Two more movies not screened for critics?


I’m slipping! I forgot to mention last week that Hostel Part II — which turned out to be a flop — was coming out last Friday without being shown to critics beforehand. At any rate, I heard of no screenings, and all the reviews I’ve read so far were published in the Saturday or Sunday papers — which is usually a sign that the critics couldn’t see the film until the paying public could. It is not uncommon for horror films to bypass the critics, so this isn’t a major news item; it’s just another film to add to my list.

Meanwhile, it looks like the only preview screening for Fantastic Four: Rise of the Silver Surfer — in Vancouver, at least — will be on Thursday night. The film opens Friday afternoon, if not earlier. And as we all know, screenings that take place the night before the movie opens “don’t count”. If anyone knows of any screenings earlier than that — in this or any other city — let me know. (I am vaguely reminded of how this same studio had advance screenings for Pathfinder in a handful of American cities but none whatsoever in Vancouver — despite the fact that the film was made here! FWIW, both of the Fantastic Four movies were shot here, too.)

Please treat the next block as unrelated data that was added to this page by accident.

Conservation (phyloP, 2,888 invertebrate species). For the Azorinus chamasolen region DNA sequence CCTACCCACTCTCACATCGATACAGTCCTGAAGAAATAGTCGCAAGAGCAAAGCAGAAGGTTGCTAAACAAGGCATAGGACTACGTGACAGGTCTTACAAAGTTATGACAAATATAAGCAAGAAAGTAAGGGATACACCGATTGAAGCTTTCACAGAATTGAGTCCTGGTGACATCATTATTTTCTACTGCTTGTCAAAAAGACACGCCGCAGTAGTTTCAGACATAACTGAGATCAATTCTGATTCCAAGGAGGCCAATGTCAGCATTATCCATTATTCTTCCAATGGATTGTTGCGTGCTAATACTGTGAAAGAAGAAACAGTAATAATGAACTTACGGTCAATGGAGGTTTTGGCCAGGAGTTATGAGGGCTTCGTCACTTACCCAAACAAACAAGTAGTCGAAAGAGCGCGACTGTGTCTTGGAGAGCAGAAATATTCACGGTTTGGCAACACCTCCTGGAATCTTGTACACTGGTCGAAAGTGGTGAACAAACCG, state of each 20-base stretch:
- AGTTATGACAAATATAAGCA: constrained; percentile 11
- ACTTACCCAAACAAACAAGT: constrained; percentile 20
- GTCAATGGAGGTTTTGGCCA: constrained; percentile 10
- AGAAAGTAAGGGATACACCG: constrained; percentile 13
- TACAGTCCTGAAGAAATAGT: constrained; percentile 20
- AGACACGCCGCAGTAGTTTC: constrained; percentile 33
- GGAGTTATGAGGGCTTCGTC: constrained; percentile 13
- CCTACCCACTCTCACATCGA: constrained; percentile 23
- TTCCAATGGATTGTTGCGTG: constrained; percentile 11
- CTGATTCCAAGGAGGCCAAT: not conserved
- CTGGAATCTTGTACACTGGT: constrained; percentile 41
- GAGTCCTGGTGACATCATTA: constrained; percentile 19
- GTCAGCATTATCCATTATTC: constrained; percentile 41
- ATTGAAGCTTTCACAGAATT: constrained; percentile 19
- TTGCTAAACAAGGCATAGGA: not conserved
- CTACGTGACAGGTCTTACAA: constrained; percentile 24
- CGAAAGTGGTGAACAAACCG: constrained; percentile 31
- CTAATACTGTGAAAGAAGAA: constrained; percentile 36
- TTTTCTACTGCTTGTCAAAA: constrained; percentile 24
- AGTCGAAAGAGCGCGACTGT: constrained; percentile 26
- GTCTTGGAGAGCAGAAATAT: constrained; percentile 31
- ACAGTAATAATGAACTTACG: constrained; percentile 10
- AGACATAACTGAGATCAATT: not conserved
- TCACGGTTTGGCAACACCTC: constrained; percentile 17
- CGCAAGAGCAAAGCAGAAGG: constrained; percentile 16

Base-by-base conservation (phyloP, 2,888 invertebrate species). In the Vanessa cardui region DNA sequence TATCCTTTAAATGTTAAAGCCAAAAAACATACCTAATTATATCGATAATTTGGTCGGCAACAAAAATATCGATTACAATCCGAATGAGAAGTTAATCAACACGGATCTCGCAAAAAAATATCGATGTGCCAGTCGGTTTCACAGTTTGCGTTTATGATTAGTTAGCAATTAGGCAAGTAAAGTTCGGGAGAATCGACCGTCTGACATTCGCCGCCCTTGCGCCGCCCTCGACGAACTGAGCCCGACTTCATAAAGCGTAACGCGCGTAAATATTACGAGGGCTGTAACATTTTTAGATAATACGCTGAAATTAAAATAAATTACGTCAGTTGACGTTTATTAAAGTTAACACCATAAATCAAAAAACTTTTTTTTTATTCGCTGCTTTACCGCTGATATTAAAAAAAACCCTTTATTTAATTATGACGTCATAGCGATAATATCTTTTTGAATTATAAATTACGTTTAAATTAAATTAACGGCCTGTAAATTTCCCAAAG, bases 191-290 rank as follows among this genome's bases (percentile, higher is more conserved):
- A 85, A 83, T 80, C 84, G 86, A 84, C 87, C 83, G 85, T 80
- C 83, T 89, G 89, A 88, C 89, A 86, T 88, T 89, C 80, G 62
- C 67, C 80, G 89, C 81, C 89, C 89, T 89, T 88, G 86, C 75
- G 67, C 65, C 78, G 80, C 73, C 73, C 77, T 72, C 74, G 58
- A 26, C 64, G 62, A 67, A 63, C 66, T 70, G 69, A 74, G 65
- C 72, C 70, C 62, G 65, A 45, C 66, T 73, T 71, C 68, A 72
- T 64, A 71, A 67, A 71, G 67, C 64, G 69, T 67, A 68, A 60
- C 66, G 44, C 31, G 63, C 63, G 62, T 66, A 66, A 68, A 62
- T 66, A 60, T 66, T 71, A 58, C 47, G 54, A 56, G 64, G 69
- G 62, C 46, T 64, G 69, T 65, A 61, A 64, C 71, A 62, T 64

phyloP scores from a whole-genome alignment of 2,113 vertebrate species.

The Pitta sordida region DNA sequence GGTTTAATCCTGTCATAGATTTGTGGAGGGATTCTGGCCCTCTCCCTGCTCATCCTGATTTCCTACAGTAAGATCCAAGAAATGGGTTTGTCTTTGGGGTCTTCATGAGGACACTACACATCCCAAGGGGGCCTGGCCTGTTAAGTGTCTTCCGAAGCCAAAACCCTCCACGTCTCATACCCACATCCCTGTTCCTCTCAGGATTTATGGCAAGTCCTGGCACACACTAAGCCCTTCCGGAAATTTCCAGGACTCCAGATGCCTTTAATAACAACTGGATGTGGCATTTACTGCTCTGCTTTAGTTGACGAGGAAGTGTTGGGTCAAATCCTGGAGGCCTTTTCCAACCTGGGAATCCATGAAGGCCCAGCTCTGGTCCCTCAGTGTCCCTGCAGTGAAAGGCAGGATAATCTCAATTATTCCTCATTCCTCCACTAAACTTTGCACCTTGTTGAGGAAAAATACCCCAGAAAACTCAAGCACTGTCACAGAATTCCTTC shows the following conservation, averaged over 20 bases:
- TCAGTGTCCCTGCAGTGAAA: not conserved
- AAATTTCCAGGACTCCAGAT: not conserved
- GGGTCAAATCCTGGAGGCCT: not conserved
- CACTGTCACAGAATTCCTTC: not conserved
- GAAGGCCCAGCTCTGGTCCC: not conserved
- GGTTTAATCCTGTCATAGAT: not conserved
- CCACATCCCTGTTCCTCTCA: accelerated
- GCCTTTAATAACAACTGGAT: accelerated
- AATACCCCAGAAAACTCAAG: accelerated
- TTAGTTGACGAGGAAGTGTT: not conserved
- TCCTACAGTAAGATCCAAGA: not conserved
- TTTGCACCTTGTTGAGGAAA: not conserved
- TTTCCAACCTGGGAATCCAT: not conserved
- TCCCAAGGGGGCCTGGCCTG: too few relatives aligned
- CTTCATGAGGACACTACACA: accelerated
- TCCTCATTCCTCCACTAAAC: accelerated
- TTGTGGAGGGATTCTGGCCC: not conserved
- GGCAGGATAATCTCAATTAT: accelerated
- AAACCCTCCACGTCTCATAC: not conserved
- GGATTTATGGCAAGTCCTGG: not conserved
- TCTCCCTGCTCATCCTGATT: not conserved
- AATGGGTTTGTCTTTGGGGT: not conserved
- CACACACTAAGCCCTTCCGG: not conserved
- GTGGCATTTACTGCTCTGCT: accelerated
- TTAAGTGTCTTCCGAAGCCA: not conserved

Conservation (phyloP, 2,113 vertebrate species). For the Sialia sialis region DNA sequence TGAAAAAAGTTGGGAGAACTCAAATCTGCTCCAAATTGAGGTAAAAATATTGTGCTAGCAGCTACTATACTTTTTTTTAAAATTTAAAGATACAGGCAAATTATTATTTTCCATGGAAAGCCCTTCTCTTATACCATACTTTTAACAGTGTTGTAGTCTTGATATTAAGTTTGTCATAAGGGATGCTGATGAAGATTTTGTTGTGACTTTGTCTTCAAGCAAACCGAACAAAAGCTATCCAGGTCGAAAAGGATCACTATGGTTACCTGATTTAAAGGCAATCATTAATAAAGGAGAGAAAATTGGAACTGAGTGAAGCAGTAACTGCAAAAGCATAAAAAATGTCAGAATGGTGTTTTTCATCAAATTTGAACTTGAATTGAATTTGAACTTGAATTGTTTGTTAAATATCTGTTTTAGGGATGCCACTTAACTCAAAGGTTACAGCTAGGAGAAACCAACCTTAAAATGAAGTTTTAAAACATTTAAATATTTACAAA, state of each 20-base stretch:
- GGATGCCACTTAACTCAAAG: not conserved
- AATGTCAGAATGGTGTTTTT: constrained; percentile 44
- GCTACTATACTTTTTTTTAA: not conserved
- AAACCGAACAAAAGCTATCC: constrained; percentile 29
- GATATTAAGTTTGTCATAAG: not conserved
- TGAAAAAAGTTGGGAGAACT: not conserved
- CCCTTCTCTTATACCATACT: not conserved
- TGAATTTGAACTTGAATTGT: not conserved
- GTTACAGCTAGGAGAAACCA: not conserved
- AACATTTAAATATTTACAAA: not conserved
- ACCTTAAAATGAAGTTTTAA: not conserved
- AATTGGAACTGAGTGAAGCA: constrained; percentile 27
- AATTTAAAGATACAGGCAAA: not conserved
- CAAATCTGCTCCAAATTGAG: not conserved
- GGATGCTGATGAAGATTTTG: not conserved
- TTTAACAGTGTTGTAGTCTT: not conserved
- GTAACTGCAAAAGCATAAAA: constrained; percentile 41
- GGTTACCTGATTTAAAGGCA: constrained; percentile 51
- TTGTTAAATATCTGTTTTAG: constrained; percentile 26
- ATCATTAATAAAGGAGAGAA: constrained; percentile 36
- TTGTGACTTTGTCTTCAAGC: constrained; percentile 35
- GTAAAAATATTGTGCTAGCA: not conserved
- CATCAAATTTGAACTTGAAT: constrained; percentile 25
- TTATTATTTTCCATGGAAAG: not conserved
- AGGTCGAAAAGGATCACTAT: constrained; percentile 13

Watch: The first nine minutes of Miracles from Heaven
Prophet Joseph -- episodes nineteen and twenty
Box office: Independence Day and Free State of Jones flop while Finding Dory and The Shallows thrive in the water
Sony Animation's "first Christmas" cartoon has a new title
About Peter T. Chattaway

Peter T. Chattaway was the regular film critic for BC Christian News from 1992 to 2011. In addition to his award-winning film column for that paper, his news and opinion pieces have appeared in such publications as Books & Culture, Christianity Today, Bible Review and the Vancouver Sun. He has also contributed essays to the books Re-Viewing The Passion: Mel Gibson’s Film and Its Critics (Palgrave Macmillan, 2004), Scandalizing Jesus?: Kazantzakis’s The Last Temptation of Christ Fifty Years on (Continuum, 2005) and The Bible in Motion: A Handbook of the Bible and Its Reception in Film (De Gruyter, 2016).


CLOSE | X

HIDE | X